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A Beacon for the Babies

Posted On December 20, 2015

Cross-Community Collaboration Brings the Best in Pediatric Care to the Midlands

 By Kristine Hartvigsen

 Palmetto Health Children's Hospital Columbia SC

It’s a child’s most gripping nightmare. Chilly corridors flooded with garish industrial light, faceless people coming at you with enormous hypodermic needles, and noisy machines that seem intent on swallowing you up. Children dealing with serious illnesses are not simply miniature adults who are sick. They have far different perspectives, fears, and needs − primary among them not being terrified by the place where they must go for treatment.

Developers of children’s hospitals recognize this and design facilities to counter children’s most immediate anxieties. They also continually work to provide services in high-need pediatric subspecialty areas such as neurology, cardiology, child psychiatry, gastroenterology, radiology, and child abuse. The Midlands is fortunate to have one of four freestanding children’s hospitals in South Carolina – Palmetto Health Children’s Hospital. The others are in Greenville, Florence and Charleston.

Walking into Palmetto Health Children’s Hospital, families feel the friendly embrace of natural atrium light, cheerful colors, and a three-story fabric mobile of two affable dolphins. Designers paid meticulous attention to every detail, from lobbies to patient rooms to play therapy rooms. Young children especially need their mommies and daddies, so Children’s Hospital deliberately includes the entire family in treatment and accommodates their active participation in their children’s care. Vulnerable children also need reassuring surroundings that help make them feel that they have some sort of control.

Despite hours enduring medical procedures and chemotherapy to combat neuroblastoma, 7-year-old Gamecock baseball fan Baylor Teal enjoyed his visits to Children’s Hospital. “He would say, ‘Daddy, I think I have another fever,’” recalled Sam Tenenbaum, president of the Palmetto Health Foundation. “He knew that a fever automatically resulted in a trip Children’s Hospital. He looked forward to it. He wasn’t scared at all.”

University of South Carolina baseball players dedicated their performance at the 2010 College World Series in Omaha, Nebraska, to Baylor. They had his initials stitched into their caps, and many players shaved their heads in solidarity with the ebullient little boy. Sadly, Baylor passed away peacefully while watching the Gamecocks play on television.

Coping with a serious illness is understandably stressful on families. The goal of a children’s hospital is to locate all resources a child needs conveniently in one place, to make a child’s care as seamless as possible so a family doesn’t need to be separated traveling to multiple cities for care.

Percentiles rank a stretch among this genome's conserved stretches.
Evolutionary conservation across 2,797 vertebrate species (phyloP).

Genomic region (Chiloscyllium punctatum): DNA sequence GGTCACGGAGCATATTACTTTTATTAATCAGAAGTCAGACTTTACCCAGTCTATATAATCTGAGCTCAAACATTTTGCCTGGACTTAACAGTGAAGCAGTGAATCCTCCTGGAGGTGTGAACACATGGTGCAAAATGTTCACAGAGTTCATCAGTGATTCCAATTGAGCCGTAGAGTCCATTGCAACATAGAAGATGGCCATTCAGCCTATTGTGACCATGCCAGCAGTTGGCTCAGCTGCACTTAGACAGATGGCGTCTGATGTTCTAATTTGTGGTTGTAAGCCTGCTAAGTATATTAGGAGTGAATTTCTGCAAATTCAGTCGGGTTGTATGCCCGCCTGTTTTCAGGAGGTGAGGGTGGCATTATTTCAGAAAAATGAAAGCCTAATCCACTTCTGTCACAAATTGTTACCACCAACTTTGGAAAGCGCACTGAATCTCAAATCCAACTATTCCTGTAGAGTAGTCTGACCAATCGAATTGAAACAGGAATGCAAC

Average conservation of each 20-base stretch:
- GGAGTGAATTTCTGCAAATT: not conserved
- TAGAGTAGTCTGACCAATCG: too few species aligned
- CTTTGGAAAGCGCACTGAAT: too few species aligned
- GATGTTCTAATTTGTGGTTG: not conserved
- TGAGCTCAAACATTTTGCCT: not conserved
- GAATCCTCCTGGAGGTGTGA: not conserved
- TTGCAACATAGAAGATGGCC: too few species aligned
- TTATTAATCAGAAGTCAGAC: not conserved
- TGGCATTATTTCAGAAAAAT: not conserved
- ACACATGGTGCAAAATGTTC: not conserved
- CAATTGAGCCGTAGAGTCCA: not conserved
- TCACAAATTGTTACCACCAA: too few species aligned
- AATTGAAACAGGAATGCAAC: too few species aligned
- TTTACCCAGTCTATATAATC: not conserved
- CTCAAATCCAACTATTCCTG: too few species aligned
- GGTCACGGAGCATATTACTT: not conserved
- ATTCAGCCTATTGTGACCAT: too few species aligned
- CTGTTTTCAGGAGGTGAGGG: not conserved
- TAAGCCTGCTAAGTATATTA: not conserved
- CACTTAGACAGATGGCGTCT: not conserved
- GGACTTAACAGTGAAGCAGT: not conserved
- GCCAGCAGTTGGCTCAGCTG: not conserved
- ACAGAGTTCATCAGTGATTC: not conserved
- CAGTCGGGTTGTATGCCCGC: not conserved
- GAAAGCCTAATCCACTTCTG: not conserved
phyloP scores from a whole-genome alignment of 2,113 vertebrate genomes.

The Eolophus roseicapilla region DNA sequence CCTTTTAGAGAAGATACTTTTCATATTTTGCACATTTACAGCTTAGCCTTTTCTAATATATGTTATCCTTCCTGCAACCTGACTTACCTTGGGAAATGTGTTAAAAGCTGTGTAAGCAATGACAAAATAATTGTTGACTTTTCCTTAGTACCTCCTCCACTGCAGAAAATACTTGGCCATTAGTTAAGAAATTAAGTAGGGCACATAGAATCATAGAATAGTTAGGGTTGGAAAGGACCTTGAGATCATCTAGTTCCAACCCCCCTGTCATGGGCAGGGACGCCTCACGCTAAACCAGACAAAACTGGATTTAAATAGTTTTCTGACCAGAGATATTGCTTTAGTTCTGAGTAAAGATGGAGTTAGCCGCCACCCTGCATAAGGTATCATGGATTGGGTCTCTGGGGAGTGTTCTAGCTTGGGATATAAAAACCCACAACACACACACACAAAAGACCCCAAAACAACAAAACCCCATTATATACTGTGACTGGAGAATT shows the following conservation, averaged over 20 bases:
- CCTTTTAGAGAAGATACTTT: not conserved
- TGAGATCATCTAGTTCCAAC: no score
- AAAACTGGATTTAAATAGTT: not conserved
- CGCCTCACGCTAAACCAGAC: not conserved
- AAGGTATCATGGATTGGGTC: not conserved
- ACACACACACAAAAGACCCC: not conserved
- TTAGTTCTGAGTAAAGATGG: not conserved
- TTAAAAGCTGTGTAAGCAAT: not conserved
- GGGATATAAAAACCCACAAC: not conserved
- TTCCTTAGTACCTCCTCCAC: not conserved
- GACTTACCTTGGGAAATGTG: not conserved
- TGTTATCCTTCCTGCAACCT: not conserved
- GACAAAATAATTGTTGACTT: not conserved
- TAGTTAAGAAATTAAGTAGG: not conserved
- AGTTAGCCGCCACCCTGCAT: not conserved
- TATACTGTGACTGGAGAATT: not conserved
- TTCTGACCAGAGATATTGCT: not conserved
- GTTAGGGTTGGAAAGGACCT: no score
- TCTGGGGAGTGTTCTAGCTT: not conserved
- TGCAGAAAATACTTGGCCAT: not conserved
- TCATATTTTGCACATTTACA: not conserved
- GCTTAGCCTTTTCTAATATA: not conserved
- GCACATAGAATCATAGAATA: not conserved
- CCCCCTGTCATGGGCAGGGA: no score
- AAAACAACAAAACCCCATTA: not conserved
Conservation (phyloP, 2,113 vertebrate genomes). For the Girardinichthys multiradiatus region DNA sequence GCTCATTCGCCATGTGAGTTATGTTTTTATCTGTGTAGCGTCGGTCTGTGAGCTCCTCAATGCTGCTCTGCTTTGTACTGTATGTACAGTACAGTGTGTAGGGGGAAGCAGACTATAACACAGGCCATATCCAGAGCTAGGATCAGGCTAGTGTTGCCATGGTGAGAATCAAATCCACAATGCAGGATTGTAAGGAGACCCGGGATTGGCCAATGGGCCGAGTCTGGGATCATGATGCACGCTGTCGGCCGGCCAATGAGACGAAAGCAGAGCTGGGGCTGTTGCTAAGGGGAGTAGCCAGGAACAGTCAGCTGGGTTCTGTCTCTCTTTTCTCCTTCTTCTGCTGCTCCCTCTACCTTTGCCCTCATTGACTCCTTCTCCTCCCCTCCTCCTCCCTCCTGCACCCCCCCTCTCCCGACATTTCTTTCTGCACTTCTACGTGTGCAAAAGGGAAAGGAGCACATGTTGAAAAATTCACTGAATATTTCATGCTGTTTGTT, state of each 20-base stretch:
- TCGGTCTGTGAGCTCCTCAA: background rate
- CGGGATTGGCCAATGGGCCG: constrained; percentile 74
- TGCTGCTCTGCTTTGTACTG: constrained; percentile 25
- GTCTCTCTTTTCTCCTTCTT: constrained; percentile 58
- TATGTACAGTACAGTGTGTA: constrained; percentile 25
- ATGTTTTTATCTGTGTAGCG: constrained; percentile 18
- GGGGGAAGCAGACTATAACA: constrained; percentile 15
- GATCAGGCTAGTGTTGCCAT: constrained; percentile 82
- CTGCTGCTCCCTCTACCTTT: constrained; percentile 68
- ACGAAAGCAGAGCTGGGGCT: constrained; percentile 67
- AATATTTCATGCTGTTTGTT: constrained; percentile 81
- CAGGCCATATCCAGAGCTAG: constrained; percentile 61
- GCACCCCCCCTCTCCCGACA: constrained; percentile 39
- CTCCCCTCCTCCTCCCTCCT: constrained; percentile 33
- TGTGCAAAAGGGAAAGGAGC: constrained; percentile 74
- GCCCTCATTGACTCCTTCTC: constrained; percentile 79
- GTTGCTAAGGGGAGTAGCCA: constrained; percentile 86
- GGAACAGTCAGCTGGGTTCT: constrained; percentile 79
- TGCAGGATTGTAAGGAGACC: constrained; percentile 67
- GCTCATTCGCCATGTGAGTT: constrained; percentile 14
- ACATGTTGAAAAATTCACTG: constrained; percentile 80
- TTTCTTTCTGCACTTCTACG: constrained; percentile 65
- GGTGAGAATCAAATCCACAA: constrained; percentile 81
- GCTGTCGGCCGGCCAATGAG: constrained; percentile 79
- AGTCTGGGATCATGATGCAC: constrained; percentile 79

Tenenbaum encourages people to tour the Children’s Hospital and see all its comforts and amenities. “The color and the way it’s painted is really vibrant,” he said. “It’s bright. There are play rooms so children can be children even though they may be sick.” There are multiple engaging murals exploring various themes, including rainforest, polar, and aquatic environments. Special family spaces allow parents to stay close while their children are being treated.

Established during the merger that formed Palmetto Health, the Palmetto Health Foundation plays a pivotal role in securing resources for the Children’s Hospital as well as all operations under the Palmetto Health umbrella.

“We support everything from the children’s hospital to hospice,” Tenenbaum explained. “It’s amazing how many elements we have within Palmetto Health … including an Administrative Medical Committee that looks at needs. It could be equipment or programs. It could be hiring a subspecialist. There are lots of needs. We field requests, and sometimes donors will come to us and say they want to do something specific for the hospital. One put up $800,000 for us to match to build a behavioral emergency room. We have the only behavioral emergency room in the Midlands right here.”

Caughman Taylor, M.D., senior medical director of Palmetto Health Children’s Hospital, enthusiastically describes the hospital’s ongoing progress.

“The most exciting thing is the growth in programs and services we have made. We have hired pediatric subspecialty physicians in such areas as urology, movement disorders (such as tics), autism, and Attention Deficit Disorders (ADD),” Dr. Caughman said. “Because there is such a shortage across the country, we have had a hard time getting subspecialists here. ... The ability to bring so many subspecialist positions is allowing us to meet the needs, lower the waiting lists, and bring expertise that did not exist before here in the Midlands and the state. We can reach out on a larger scale into more communities, including Florence, Orangeburg, and Sumter.”

A non-profit partnership with the USC School of Medicine (USCSM) is a vital component in expanding access to care in surrounding communities. It integrates Palmetto Health’s physician practices and USCSM’s clinical departments to form the Midlands’ largest multi-specialty medical group. USCSM’s campus in Greenville (added in 2011) further strengthens collaboration with the Greenville Hospital System, which since 2009 has jointly owned and operated Palmetto Health Baptist Easley Hospital.